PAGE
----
Remembering the wise words of a Troubleshooter

Many years ago, I had the pleasure of meeting the late Sir John Harvey-Jones MBE. Having boarded a plane on a business trip to Hamburg, I sat down to be greeted by a very eccentric looking man whom I immediately recognised as Sir John. He was easily recognisable due to his trademark moustache, wispy hair, baggy brown suit and eclectic tie.

For the younger ones who may well not have heard of him, he was a leading industrialist and former Chairman of ICI – a genial and genuine giant of British business, knighted for his contribution. He was best known for his TV series Troubleshooter in which he advised struggling businesses. He was the Alan Sugar of his day and his Troubleshooter series lead to a wave of reality business TV shows that would later spawn Dragons Den and The Apprentice.

After exchanging several niceties, Sir John immediately wanted to know all about me, my business, what I was doing, how I was planning to grow it and, before I knew it, I had been given a full appraisal (much to the amusement of my fellow passengers)! At the time my previous business employed about 25 staff, was turning over c£8 million and had grown rapidly but the margins were slipping. It will come as no surprise that I was considerably more interested in what he had to say but found myself answering question after question.

In a nutshell these were the four key things he said:

1) A small business that isn’t growing is actually dying.  

2) Before you buy anything for your business think ‘how does this make this improve my business for the better?’ and if it doesn’t, don’t buy it!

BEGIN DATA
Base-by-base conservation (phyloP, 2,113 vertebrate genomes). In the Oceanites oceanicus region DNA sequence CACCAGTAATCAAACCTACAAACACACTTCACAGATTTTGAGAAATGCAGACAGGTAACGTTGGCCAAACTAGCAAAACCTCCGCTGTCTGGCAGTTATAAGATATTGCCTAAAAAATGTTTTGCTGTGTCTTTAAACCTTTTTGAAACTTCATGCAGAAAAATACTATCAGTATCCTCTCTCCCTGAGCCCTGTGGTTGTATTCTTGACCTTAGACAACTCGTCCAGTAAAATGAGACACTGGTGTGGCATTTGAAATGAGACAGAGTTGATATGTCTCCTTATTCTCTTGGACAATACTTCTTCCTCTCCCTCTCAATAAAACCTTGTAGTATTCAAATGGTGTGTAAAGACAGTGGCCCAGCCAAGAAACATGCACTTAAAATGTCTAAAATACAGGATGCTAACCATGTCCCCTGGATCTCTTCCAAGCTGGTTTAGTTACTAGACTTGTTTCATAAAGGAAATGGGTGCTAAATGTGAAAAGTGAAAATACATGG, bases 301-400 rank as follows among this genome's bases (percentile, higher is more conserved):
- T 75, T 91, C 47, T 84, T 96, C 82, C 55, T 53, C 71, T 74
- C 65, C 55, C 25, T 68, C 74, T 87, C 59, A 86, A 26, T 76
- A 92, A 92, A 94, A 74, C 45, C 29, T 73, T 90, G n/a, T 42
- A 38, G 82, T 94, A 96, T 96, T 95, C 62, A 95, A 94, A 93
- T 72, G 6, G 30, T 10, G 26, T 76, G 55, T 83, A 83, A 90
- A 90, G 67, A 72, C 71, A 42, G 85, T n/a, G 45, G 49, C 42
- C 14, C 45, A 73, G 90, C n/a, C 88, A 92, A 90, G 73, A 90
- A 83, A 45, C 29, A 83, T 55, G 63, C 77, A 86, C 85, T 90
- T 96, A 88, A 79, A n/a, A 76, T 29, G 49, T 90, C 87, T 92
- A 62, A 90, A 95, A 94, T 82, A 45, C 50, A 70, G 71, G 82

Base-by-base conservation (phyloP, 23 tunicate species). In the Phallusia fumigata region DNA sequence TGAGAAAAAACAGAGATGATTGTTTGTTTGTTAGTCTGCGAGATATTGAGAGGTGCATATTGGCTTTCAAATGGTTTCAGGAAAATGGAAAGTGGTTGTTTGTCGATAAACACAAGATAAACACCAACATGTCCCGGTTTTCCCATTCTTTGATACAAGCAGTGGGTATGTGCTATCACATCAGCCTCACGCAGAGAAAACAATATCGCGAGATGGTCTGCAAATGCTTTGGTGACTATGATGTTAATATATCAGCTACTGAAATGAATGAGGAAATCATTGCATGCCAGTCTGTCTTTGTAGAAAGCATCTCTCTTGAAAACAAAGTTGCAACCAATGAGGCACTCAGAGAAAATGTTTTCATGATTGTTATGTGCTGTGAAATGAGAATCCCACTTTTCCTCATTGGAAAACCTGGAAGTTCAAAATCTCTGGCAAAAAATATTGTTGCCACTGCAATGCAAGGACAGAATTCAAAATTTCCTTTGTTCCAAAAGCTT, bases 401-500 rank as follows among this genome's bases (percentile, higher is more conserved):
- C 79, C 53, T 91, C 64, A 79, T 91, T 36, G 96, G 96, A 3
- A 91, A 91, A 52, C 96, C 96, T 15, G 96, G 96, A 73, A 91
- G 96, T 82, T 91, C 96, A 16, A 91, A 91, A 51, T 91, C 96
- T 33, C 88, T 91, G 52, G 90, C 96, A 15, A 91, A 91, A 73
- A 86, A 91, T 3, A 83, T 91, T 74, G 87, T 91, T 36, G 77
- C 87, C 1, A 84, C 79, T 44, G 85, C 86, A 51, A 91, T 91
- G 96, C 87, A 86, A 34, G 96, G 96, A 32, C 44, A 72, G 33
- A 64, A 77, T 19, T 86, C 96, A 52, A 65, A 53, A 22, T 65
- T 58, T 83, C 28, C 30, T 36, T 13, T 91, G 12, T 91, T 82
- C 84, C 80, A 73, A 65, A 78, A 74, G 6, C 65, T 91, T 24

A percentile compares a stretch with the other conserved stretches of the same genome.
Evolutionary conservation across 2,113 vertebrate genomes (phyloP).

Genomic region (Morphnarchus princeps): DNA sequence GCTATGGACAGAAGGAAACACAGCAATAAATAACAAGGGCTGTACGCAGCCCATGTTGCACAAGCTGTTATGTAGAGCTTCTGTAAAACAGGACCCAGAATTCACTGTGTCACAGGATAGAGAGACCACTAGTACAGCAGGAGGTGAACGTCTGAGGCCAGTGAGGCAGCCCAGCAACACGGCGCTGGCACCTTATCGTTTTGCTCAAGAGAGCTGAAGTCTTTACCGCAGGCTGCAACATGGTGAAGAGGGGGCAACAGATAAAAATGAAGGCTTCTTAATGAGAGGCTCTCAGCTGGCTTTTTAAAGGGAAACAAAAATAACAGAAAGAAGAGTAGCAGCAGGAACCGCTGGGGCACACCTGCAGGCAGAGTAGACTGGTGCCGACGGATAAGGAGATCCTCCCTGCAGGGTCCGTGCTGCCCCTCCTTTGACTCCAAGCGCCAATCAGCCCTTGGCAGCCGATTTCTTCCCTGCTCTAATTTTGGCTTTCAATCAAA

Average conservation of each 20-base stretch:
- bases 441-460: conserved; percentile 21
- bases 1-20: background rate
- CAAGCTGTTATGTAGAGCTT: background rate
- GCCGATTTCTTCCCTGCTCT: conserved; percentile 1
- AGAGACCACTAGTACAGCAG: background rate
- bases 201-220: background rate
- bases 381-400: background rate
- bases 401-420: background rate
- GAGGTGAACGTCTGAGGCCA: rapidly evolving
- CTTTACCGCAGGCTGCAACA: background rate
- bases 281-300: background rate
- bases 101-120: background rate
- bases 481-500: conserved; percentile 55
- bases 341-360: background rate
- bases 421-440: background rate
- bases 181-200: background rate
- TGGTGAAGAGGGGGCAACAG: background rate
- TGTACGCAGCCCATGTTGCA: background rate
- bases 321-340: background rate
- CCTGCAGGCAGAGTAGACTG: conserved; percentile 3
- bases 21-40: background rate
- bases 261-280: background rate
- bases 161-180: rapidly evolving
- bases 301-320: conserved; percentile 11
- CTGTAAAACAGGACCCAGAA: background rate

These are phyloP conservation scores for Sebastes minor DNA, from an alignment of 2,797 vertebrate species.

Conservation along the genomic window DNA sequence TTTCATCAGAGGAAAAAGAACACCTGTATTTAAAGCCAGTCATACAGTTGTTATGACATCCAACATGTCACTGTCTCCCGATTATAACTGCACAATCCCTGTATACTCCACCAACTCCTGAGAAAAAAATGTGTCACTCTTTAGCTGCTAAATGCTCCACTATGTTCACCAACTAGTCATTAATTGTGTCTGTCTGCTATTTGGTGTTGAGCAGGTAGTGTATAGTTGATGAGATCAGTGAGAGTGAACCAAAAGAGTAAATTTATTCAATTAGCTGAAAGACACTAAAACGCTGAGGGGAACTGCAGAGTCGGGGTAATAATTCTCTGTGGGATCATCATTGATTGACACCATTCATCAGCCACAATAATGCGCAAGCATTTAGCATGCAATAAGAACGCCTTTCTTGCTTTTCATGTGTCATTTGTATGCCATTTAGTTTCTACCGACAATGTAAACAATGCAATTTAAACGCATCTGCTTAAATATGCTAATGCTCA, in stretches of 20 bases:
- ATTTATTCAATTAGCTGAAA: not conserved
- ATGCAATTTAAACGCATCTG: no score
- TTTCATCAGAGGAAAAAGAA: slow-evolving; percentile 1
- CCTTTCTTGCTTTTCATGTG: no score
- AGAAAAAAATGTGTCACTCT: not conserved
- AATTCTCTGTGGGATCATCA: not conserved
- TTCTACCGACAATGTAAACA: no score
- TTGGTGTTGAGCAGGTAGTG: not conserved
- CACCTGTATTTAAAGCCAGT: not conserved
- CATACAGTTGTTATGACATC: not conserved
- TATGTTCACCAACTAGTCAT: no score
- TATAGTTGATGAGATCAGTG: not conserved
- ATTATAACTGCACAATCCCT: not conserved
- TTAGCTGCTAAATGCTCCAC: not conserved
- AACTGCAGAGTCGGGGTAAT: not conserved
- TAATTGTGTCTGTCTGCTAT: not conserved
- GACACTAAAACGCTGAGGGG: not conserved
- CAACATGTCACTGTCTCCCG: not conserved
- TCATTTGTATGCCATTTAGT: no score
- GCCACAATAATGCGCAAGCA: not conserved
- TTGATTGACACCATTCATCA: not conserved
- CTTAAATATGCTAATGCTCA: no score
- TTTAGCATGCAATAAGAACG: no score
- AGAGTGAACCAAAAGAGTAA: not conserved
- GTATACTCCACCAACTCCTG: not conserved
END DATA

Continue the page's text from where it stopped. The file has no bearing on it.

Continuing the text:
3) Cash is king – don’t waste it. Incentivise clients to pay early as opposed to trying to punish them for paying late.

4) As your business grows, it’s tempting to just recruit staff for the sake of recruiting. Set specific targets and don’t deviate except when milestones have been reached, only then recruit.

Anyway, as we disembarked the plane at Hamburg, I thanked him for his time and free advice and we went our separate ways. Five minutes later, I was waiting at the taxi rank when a stretched black Mercedes with tinted glass pulled up. The window wound down and it was Sir John.

"Peter, where are you going?" "The centre," I replied. "Hop in, I’m going that way." – and for the next half an hour we carried on chatting about business, life in general and his passion for helping small businesses, his time in India as a boy and his experiences as a Royal Navy lieutenant commander.

Anyway, we arrived in the centre of Hamburg, I handed him my card (he didn’t have one) and we said goodbye. As he was getting out of the taxi, he mentioned that he was coming to Bristol for a seminar in six weeks' time and I ought to come along. Very cleverly, I ended up paying for the taxi fare – he clearly practised what he preached! I went and, in the melee of people swarming around him, he saw me, came straight across and said "Peter, it was nice to meet you in Hamburg. Did you have a successful meeting and have you pondered over what we discussed?" – considering the amount of people he must have met, I was dumbfounded.

I often think about our brief meeting. In hindsight, everything he said he was absolutely right… all obvious things I know, but, if you are a business owner, it’s easy to forget them – and forget them at your peril!

For those who aren't familiar with Sir John or would like to reminisce, here's the link for a YouTube clip which shows him in action: